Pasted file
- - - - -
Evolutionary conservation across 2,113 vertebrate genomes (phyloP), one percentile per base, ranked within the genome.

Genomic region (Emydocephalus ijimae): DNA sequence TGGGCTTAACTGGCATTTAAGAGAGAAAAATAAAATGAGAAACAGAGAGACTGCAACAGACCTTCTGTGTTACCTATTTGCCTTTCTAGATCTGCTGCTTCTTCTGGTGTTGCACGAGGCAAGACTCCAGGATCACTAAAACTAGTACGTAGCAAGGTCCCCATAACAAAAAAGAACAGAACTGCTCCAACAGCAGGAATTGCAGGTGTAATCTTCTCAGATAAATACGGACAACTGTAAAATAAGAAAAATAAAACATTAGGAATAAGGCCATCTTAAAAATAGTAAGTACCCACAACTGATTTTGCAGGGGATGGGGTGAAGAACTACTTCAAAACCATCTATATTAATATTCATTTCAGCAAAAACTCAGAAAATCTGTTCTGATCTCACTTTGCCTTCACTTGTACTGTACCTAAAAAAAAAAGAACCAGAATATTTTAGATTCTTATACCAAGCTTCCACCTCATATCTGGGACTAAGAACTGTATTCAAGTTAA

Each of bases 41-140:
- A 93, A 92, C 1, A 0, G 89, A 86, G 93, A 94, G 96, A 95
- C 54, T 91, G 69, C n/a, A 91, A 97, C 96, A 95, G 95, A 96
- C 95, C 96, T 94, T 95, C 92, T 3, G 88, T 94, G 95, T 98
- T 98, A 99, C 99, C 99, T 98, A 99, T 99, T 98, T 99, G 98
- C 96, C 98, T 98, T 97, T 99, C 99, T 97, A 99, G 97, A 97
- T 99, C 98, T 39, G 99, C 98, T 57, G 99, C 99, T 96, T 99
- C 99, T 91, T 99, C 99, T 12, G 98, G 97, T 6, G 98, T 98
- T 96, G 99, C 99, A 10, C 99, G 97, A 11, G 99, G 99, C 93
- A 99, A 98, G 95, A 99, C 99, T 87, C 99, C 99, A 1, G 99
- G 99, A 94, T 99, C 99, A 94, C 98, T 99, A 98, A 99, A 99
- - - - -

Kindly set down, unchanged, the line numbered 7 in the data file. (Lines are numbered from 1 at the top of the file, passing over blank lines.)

- T 98, A 99, C 99, C 99, T 98, A 99, T 99, T 98, T 99, G 98